By Ken Sharp
Powerhouse drummerZak Starkey has sat behind the kit with The Who for many years, his exciting percussive style uncannily summoning up the spirit of the band’s legendary drummer Keith Moon. Having recently wrapped the first leg of a North American jaunt, the band will be back in the States in the fall continuing their new tour featuring The Who augmented by an orchestra. Away from his work in The Who, occupying his time, Zak, a devoted reggae fan since he was a child, has launched a new label, Trojan Jamaica with partner Sharna “Sshh” Liguz.Calling from Jamaica, the spiritual home of reggae music, we had a candid chat with Zak who spoke effusively about his love of reggae, his new label venture plus his memories hanging out with Keith Moon and news about The Who’s forthcoming new studio album.
GOLDMINE: What was your first exposure to reggae music?
ZAK STARKEY: I first got into reggae music through my mother who had a copy of Funky Kingston and then I got into punk and “White Man (In Hammersmith Palais)” name checks a bunch of artists like Dillinger and I started checking them out. Then when I was about 12 my dad gave me a copy of Man in the Hills. He’s a big Burning Spear fan so basically my first exposure to reggae came through my parents and The Clash, which is a bit weird. (laughs)
Punk rock bands like The Clash with songs like “(White Man) In Hammersmith Palais,” “Police and Thieves,” “Rudy Can’t Fail” and “The Guns Of Brixton” were delivering their own take on reggae to a new audience.That’s right.For me, Black Market Clash, that 10-inch vinyl, by The Clash is the best example of punk embracing reggae music and turning it on to a new audience. If you check it out, reggae is pretty punk. If you know what I mean? The attitude is really similar.
GM: What is it about reggae music that connects with you so deeply in 2019?
ZS: Attitude. Reggae is a devotional form of music and I really get that. In fact, before we started the first record I was trying to get some other guitar players to take the heat off of me. The only other person who I thought would get it was John McLaughlin because he plays music devotionally. But he didn’t get back to me so I had to do it.
GM: Describe how your passion for reggae music transformed into wanting to take the leap and start your own label Trojan Jamaica with your partner Sharna Liguz.
ZS: Well, because we recorded so much music that the only way to stay in control of it and make sure everything was done right—and that everyone gets a fair share —was to actually have a label and make the deals ourselves so everyone gets taken care of. BMG saw the future in that and we got distribution. Our first record is a compilation called Red Gold Green & Blue and it comes out in July. The album features reggae artists like Robbie Shakespeare, Toots and The Maytals, Mykal Rose, Kiddus I, Andrew Tosh and Freddie McGregor covering blues songs. The album is a reggae/blues hybrid. “Sshh,” which is Sharna, and I wanted to take American blues lyrics to Jamaica and take the blues and make it red gold and green and that was kind of what we did.
GM: There’s a deep connection between blues and reggae.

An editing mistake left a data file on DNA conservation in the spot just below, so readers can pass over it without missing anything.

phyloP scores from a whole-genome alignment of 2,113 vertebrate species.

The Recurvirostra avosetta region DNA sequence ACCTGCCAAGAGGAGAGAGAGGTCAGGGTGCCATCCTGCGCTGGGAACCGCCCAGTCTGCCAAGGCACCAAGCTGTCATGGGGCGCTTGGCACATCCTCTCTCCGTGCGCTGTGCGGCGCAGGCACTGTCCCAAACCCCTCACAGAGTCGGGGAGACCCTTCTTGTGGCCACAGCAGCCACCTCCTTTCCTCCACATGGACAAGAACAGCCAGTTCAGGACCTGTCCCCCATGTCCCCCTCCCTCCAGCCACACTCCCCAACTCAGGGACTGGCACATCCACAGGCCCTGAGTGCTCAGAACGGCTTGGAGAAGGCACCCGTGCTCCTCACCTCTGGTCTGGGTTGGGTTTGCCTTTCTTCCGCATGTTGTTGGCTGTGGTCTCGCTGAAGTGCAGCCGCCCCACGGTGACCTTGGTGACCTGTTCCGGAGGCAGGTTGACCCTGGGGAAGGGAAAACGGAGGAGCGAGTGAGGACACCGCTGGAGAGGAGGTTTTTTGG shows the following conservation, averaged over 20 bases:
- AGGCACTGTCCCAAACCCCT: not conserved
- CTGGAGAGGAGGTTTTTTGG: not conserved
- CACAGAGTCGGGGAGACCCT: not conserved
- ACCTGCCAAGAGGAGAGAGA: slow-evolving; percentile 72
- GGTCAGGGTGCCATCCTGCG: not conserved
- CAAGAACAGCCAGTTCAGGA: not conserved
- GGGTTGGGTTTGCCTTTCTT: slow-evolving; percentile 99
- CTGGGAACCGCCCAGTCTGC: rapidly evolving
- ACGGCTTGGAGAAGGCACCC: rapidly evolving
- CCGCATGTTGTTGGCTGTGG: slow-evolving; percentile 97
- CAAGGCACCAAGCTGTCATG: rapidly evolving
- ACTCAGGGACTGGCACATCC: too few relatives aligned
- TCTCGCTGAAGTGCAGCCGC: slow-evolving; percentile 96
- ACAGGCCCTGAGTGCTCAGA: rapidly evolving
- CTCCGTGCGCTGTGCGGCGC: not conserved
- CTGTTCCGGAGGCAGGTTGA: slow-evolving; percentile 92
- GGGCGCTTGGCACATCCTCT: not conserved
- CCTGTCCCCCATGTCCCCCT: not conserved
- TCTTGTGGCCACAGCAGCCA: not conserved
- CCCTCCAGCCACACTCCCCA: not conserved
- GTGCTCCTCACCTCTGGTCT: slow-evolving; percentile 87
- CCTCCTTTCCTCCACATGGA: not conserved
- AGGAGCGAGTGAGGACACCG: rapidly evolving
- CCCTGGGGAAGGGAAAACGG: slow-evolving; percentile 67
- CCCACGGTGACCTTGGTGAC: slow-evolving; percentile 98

ZS: Yeah, there absolutely is. It’s the music of sufferers. Reggae came much later because that kind of oppressive treatment was coming to the Rastaman. The Rastaman were persecuted. They were rounded up and culled, that was still going on in the ’50s and ’60s. They were wanted dead or alive, which leads us nicely to Peter Tosh’s Wanted Dread & Alive. The whole way this happened was we really got into the first mantra and Peter Tosh manifesto. He was probably the bravest dude going at the time, with what he was saying and his absolute refusal to back down. So me and “Sshh,” we covered his version of “Get Up Stand Up.” We cut that with Eddie Vedder and also the Soul Syndicate who are probably the most recorded band in Jamaica up until Sly & Robbie. You had all these different bands like The Aggrovators and The Upsetters, they’re not actually a set unit but are names given to the guys by the producer so that he owns it. So they can be any group of musicians but they’re mainly Tony Chin, Chinner Smith, (George) “Fully” (Fullwood) and (Carlton) “Santa” Davis. We cut “Get Up Stand Up” with “Santa” and “Fully,” the rhythm section who also played with Peter Tosh’s band, Word, Sound and Power after Sly & Robbie quit. “Santa,” the drummer, still plays with Ziggy Marley. He’s like the Jamaican Keith Moon. He’s out touring with Ziggy if you catch him and he’s really quite a remarkable drummer. A powerhouse of a groove. So we cut that track with those guys and made a video, which was seen by Kingsley Cooper who is the curator of the Peter Tosh museum. We got invited to play and after we got over our shattering nerves because we were in a room with all of our musical heroes, we did the show and got invited to come back and do it again the next year and then we stayed.So we cut this record Red Gold Green & Blue and we went to launch “Sshh” in Australia. Funnily enough, while we were there, Sly & Robbie were in town so we cut some more tunes with them. (laughs) Then we came back from Australia and came to Jamaica and cut a record, U-Roy’sGreatest Hits with Ziggy Marley, Shaggy, Richie Spice, Tarrus Riley, “Santa.”God,the list goes on and on. It’s a really fabulous record. And then we cut an original record with Jesse Royal and cut an original record with Big Youth, and then we cut the second volume of the blues reggae record even though the first one isn‘t even out yet.